US officials said on Sunday that increasing Iraq's electricity generating capacity through facilities such as the Khor Az Zubayr site near the southern city of Basra is crucial to American efforts to encourage Iraqis to turn their backs on violence.
Among the most infuriating problems for Iraqis nearly three years after the US-led invasion is the lack of regular electricity to run lights and home appliances, such as air conditioners during Iraq's summer, when the country swelters under temperatures soaring beyond 49 degrees centigrade.
Of 425 electricity-related projects, only 300 are expected to be completed before the more than $18 billion approved by Congress in November 2003 for reconstruction in Iraq runs out, US officials have said.
The capital, Baghdad, is among the country's worst-off areas, with most streets unlit at night and many of the city's seven million people relying on generators.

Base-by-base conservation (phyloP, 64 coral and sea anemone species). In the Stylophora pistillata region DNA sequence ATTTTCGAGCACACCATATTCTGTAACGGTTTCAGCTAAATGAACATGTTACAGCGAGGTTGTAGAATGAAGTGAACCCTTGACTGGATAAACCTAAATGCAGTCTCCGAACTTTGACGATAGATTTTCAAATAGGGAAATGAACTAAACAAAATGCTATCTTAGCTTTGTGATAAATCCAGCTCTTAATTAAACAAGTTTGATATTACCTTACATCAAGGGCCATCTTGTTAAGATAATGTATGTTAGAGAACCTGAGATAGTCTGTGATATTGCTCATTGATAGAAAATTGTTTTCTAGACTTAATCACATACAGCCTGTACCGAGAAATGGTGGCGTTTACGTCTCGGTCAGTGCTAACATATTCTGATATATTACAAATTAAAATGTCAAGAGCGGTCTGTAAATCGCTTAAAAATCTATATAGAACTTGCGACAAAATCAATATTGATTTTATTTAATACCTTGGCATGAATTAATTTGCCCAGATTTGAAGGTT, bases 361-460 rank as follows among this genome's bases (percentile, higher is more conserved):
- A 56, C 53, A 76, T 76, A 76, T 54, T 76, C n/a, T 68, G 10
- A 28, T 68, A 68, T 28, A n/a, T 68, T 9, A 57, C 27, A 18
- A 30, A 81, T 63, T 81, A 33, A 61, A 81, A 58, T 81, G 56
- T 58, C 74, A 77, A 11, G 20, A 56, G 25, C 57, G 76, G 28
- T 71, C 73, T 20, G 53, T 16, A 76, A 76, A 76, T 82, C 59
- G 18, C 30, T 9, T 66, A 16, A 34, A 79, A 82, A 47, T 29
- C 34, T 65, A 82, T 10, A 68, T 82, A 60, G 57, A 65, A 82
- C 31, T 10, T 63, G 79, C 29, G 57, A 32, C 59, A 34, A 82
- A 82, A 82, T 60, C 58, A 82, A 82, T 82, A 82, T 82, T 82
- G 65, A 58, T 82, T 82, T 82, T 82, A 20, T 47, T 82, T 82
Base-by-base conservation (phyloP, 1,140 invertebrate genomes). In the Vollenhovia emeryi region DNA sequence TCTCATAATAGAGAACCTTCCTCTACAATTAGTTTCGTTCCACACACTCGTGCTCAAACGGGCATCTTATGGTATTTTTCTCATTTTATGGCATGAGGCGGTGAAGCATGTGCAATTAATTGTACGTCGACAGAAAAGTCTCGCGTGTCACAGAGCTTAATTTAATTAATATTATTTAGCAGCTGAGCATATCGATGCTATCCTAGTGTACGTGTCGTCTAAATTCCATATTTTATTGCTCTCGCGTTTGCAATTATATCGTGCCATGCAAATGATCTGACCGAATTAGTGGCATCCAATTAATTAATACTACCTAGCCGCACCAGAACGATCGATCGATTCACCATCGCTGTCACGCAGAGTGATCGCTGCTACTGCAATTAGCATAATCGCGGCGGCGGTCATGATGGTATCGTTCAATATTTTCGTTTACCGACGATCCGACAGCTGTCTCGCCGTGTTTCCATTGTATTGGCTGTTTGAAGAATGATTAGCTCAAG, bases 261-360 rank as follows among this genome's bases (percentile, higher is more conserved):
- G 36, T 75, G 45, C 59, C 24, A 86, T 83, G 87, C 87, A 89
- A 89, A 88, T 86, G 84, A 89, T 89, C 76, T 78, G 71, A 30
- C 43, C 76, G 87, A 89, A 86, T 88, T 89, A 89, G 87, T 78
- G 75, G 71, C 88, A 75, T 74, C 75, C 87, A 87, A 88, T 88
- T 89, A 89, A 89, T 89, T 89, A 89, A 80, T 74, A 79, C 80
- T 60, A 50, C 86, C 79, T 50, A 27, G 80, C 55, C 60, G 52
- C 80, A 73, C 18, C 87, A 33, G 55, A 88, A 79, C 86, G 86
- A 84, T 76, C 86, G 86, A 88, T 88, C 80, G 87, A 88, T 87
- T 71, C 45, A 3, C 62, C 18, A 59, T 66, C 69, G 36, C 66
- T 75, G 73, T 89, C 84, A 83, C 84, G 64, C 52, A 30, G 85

|Iraq's incessant violence absorbs |
as much as 22% of project costs
Iraqis in Basra, the country's second-largest city 550km southeast of Baghdad, have an average of 12 hours a day of power already, up from much lower prewar levels, as a result of the new plant.
The US spent $123 million to install two 125 megawatt gas-generated turbines that were bought before the war under the United Nations Oil for Food programme.
The turbines began operating in late December at the site of a rusting Saddam-era power plant in Khor Az Zubayr, about 30km south of Basra.
The plant is estimated to add electric power equivalent for what is needed for more than 220,000 households and significant additional energy for the upcoming summer.
US authorities have said maintenance of Iraqi plants was as important as installing new facilities.
Colonel Larry McCallister, the US military official in charge of reconstruction projects in southern Iraq, said giving Iraqis more electricity was crucial to winning local support and defeating violence.
McCallister acknowledged that attacks had reduced the number of projects he and other US officials hoped to bring on line with the funds for reconstruction.
Audit reports released recently by the special inspector-general for Iraq reconstruction found that attacks have forced the cancellation of more than 60% of water and sanitation projects in Iraq, in part because American intelligence failed to predict the violence.
Iraq's incessant violence absorbs as much as 22% of project costs, more than double the 9% originally budgeted for.